Automating Shallow Seismic Imaging

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This report covers a one-year, no-cost extension that was requested and received in 2003; the extension runs through September 14, 2004. The extension has been used to continue data analysis and prepare additional manuscripts for submission to refereed journals. The primary research focus of the original three-year period of funding was to develop and demonstrate an automated method of conducting two-dimensional (2D) shallow-seismic surveys with the goal of saving time, effort, and money. Tests involving the second generation of the hydraulic geophone-planting device dubbed the ''Autojuggie'' showed that large numbers of geophones can be placed quickly and automatically and can ... continued below

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Steeples, Don W. June 15, 2004.

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Description

This report covers a one-year, no-cost extension that was requested and received in 2003; the extension runs through September 14, 2004. The extension has been used to continue data analysis and prepare additional manuscripts for submission to refereed journals. The primary research focus of the original three-year period of funding was to develop and demonstrate an automated method of conducting two-dimensional (2D) shallow-seismic surveys with the goal of saving time, effort, and money. Tests involving the second generation of the hydraulic geophone-planting device dubbed the ''Autojuggie'' showed that large numbers of geophones can be placed quickly and automatically and can acquire high-quality data, although not under all conditions (please see the Status and Results of Experiments sections for details). In some easy-access environments, this device could make shallow seismic surveying considerably more efficient and less expensive. The most recent research analyzed the difference in seismic response of the geophones with variable geophone spike length and geophones attached to various steel media. Experiments investigated the azimuthal dependence of the quality of data relative to the orientation of the rigidly attached geophones. Other experiments designed to test the hypothesis that the data are being amplified in much the same way that an organ pipe amplifies sound have so far proved inconclusive. Another element of our research was monitoring the cone of depression around a pumping well, with the well serving as a proxy location for fluid-flow at a contaminated DOE site. We collected data from a well site at which drawdown equilibrium had been reached and at another site during a pumping test. Data analysis disclosed that although we were successful in imaging the water table using seismic reflection techniques (Johnson, 2003), we were not able to explicitly delineate the cone of depression.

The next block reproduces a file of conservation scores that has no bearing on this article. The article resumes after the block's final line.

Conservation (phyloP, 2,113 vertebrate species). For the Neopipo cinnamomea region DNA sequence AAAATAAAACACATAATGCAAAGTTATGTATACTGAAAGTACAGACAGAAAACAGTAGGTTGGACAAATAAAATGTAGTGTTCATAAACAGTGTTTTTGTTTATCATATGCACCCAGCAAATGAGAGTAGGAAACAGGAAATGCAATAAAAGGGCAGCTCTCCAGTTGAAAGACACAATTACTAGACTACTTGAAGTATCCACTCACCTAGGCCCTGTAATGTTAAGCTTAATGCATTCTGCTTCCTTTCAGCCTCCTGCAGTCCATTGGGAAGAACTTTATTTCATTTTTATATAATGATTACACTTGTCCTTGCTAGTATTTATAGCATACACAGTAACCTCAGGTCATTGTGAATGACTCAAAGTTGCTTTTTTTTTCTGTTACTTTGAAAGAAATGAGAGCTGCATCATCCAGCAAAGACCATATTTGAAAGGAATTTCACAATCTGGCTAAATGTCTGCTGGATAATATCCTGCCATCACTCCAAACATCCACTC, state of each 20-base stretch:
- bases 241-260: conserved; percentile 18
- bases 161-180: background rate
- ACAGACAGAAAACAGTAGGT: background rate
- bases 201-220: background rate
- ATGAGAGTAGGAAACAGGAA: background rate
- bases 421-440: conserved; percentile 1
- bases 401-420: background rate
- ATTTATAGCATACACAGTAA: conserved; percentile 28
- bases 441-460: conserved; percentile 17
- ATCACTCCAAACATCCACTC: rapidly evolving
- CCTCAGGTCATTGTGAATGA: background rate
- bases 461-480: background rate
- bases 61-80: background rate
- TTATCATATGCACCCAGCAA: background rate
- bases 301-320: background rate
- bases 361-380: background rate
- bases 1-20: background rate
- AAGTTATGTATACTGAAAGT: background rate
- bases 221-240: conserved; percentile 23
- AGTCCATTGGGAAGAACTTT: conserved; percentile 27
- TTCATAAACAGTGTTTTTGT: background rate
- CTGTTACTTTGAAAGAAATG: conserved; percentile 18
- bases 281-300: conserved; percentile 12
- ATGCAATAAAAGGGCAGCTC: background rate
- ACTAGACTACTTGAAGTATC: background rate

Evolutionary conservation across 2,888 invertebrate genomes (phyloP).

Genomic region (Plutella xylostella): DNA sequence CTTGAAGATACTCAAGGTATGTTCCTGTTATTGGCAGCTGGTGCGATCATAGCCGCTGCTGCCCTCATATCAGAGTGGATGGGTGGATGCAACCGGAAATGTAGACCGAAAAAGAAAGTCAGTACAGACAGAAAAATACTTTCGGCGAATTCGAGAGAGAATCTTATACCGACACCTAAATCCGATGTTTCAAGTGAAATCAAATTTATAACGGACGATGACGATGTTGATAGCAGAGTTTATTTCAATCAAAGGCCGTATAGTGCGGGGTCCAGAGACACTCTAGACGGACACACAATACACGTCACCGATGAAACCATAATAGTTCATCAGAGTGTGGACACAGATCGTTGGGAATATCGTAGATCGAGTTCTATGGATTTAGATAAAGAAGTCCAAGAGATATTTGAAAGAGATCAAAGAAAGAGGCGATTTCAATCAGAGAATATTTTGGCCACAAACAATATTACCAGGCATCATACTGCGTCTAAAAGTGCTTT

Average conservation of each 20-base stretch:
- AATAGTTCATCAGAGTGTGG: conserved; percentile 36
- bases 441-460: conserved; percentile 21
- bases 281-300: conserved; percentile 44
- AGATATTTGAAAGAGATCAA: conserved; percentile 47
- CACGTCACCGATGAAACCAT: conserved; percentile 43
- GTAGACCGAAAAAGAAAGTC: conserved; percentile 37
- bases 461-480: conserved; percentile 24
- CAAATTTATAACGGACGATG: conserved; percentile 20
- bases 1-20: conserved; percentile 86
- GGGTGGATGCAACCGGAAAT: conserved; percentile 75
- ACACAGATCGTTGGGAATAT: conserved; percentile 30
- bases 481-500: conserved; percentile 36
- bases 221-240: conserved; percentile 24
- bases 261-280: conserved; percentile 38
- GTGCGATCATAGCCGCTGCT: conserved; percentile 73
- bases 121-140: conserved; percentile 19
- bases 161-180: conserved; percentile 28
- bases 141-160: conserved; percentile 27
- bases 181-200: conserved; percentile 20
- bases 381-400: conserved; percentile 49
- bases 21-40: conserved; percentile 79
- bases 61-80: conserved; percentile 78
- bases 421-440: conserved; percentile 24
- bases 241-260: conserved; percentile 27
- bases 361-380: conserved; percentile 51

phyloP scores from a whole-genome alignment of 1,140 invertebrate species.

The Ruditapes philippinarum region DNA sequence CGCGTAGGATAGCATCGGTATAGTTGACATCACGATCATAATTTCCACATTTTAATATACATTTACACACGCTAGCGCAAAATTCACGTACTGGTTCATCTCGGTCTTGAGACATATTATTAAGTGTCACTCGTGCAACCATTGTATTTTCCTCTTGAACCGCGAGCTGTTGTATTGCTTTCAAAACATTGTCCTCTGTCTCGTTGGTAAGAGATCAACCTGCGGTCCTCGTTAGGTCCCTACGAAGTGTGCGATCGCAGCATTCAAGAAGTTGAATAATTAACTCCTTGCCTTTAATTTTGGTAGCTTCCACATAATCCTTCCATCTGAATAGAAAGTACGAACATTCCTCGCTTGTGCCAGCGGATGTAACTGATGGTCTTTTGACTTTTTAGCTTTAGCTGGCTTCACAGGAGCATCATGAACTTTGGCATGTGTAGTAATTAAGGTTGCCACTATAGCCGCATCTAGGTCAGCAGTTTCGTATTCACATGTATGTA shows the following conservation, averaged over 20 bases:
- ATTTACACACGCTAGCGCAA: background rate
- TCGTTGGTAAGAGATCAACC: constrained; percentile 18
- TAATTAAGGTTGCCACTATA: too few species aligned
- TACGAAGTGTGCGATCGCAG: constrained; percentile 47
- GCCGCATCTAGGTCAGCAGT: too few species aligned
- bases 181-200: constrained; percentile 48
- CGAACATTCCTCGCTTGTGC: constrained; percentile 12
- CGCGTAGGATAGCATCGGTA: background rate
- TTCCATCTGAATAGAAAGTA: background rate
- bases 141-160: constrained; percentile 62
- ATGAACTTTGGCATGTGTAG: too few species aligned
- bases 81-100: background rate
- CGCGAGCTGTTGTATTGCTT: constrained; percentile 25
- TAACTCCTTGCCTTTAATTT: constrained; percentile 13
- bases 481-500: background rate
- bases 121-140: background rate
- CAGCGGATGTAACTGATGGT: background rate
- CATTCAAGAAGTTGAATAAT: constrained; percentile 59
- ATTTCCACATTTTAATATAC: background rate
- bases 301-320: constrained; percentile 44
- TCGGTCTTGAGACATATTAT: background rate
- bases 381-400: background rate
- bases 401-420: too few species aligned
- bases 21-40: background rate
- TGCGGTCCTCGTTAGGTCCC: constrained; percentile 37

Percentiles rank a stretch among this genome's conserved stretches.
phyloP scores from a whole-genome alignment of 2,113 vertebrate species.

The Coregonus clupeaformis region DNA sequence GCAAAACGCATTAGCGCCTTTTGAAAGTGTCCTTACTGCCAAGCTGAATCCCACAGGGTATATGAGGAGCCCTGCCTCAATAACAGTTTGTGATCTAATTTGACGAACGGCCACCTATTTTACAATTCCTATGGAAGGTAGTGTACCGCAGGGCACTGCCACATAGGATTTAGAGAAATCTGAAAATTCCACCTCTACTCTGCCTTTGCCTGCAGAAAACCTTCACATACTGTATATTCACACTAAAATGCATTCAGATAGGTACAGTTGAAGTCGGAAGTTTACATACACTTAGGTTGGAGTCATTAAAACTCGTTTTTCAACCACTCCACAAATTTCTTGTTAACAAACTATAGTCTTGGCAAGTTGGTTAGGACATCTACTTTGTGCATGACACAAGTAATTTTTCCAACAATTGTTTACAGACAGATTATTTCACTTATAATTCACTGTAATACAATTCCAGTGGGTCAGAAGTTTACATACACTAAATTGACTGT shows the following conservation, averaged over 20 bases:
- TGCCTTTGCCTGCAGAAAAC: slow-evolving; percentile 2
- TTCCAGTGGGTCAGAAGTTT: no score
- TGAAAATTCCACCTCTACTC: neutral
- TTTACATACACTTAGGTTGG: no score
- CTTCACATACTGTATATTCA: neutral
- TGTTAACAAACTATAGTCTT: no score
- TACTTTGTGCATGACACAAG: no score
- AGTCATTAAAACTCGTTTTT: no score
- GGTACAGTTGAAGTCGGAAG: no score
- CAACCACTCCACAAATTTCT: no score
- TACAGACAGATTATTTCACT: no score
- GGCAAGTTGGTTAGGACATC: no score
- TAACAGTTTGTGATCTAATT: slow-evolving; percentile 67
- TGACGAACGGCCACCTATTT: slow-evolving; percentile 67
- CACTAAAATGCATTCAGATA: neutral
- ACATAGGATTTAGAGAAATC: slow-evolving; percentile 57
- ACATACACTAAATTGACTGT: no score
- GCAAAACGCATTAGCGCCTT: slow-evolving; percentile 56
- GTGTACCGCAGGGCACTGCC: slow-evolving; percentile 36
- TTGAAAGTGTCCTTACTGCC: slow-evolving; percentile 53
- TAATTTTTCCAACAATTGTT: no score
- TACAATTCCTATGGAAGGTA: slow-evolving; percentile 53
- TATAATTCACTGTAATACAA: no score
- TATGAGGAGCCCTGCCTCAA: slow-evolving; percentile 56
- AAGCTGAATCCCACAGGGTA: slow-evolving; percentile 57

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  • Other Information: PBD: 15 Jun 2004

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  • Report No.: EMSP-60199--2004
  • Grant Number: FG07-97ER14826
  • DOI: 10.2172/838730 | External Link
  • Office of Scientific & Technical Information Report Number: 838730
  • Archival Resource Key: ark:/67531/metadc784910

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Office of Scientific & Technical Information Technical Reports

Reports, articles and other documents harvested from the Office of Scientific and Technical Information.

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  • June 15, 2004

Added to The UNT Digital Library

  • Dec. 3, 2015, 9:30 a.m.

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  • June 10, 2016, 5:51 p.m.

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Steeples, Don W. Automating Shallow Seismic Imaging, report, June 15, 2004; United States. (digital.library.unt.edu/ark:/67531/metadc784910/: accessed July 16, 2018), University of North Texas Libraries, Digital Library, digital.library.unt.edu; crediting UNT Libraries Government Documents Department.